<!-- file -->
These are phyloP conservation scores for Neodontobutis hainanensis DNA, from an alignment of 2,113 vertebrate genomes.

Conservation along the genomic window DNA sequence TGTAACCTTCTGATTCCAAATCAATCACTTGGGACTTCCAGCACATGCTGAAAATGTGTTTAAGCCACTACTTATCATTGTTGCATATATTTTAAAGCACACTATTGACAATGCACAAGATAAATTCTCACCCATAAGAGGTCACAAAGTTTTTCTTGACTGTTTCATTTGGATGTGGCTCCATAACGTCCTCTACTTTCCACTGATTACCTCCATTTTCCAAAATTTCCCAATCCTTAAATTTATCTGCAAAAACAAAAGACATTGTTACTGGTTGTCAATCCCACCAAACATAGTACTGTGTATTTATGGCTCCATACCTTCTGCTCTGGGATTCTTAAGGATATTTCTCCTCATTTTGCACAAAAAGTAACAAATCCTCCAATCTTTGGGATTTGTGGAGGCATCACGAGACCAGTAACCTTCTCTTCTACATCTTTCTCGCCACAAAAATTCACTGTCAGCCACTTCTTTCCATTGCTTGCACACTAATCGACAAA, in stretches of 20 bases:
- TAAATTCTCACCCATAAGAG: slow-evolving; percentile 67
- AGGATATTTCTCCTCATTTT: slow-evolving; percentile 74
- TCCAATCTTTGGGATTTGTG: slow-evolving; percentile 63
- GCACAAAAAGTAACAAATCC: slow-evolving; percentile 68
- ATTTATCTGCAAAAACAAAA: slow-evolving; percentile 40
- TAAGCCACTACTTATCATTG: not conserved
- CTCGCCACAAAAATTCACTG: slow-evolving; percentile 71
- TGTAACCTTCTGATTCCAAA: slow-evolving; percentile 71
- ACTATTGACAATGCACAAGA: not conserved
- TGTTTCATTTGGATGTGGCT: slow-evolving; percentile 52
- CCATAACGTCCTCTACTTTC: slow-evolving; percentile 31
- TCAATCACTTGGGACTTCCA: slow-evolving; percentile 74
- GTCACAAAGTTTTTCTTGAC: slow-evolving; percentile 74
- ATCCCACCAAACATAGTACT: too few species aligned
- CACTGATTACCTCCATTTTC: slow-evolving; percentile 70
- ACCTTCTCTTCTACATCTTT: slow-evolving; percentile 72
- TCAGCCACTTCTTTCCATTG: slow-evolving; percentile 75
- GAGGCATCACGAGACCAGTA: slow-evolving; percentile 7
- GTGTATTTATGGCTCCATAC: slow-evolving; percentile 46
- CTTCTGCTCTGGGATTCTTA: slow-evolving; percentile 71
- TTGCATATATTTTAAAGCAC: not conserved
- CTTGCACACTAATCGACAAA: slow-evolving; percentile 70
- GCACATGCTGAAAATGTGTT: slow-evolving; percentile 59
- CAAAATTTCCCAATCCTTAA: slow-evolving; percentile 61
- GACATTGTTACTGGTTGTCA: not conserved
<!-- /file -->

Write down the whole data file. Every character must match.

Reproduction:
These are phyloP conservation scores for Neodontobutis hainanensis DNA, from an alignment of 2,113 vertebrate genomes.

Conservation along the genomic window DNA sequence TGTAACCTTCTGATTCCAAATCAATCACTTGGGACTTCCAGCACATGCTGAAAATGTGTTTAAGCCACTACTTATCATTGTTGCATATATTTTAAAGCACACTATTGACAATGCACAAGATAAATTCTCACCCATAAGAGGTCACAAAGTTTTTCTTGACTGTTTCATTTGGATGTGGCTCCATAACGTCCTCTACTTTCCACTGATTACCTCCATTTTCCAAAATTTCCCAATCCTTAAATTTATCTGCAAAAACAAAAGACATTGTTACTGGTTGTCAATCCCACCAAACATAGTACTGTGTATTTATGGCTCCATACCTTCTGCTCTGGGATTCTTAAGGATATTTCTCCTCATTTTGCACAAAAAGTAACAAATCCTCCAATCTTTGGGATTTGTGGAGGCATCACGAGACCAGTAACCTTCTCTTCTACATCTTTCTCGCCACAAAAATTCACTGTCAGCCACTTCTTTCCATTGCTTGCACACTAATCGACAAA, in stretches of 20 bases:
- TAAATTCTCACCCATAAGAG: slow-evolving; percentile 67
- AGGATATTTCTCCTCATTTT: slow-evolving; percentile 74
- TCCAATCTTTGGGATTTGTG: slow-evolving; percentile 63
- GCACAAAAAGTAACAAATCC: slow-evolving; percentile 68
- ATTTATCTGCAAAAACAAAA: slow-evolving; percentile 40
- TAAGCCACTACTTATCATTG: not conserved
- CTCGCCACAAAAATTCACTG: slow-evolving; percentile 71
- TGTAACCTTCTGATTCCAAA: slow-evolving; percentile 71
- ACTATTGACAATGCACAAGA: not conserved
- TGTTTCATTTGGATGTGGCT: slow-evolving; percentile 52
- CCATAACGTCCTCTACTTTC: slow-evolving; percentile 31
- TCAATCACTTGGGACTTCCA: slow-evolving; percentile 74
- GTCACAAAGTTTTTCTTGAC: slow-evolving; percentile 74
- ATCCCACCAAACATAGTACT: too few species aligned
- CACTGATTACCTCCATTTTC: slow-evolving; percentile 70
- ACCTTCTCTTCTACATCTTT: slow-evolving; percentile 72
- TCAGCCACTTCTTTCCATTG: slow-evolving; percentile 75
- GAGGCATCACGAGACCAGTA: slow-evolving; percentile 7
- GTGTATTTATGGCTCCATAC: slow-evolving; percentile 46
- CTTCTGCTCTGGGATTCTTA: slow-evolving; percentile 71
- TTGCATATATTTTAAAGCAC: not conserved
- CTTGCACACTAATCGACAAA: slow-evolving; percentile 70
- GCACATGCTGAAAATGTGTT: slow-evolving; percentile 59
- CAAAATTTCCCAATCCTTAA: slow-evolving; percentile 61
- GACATTGTTACTGGTTGTCA: not conserved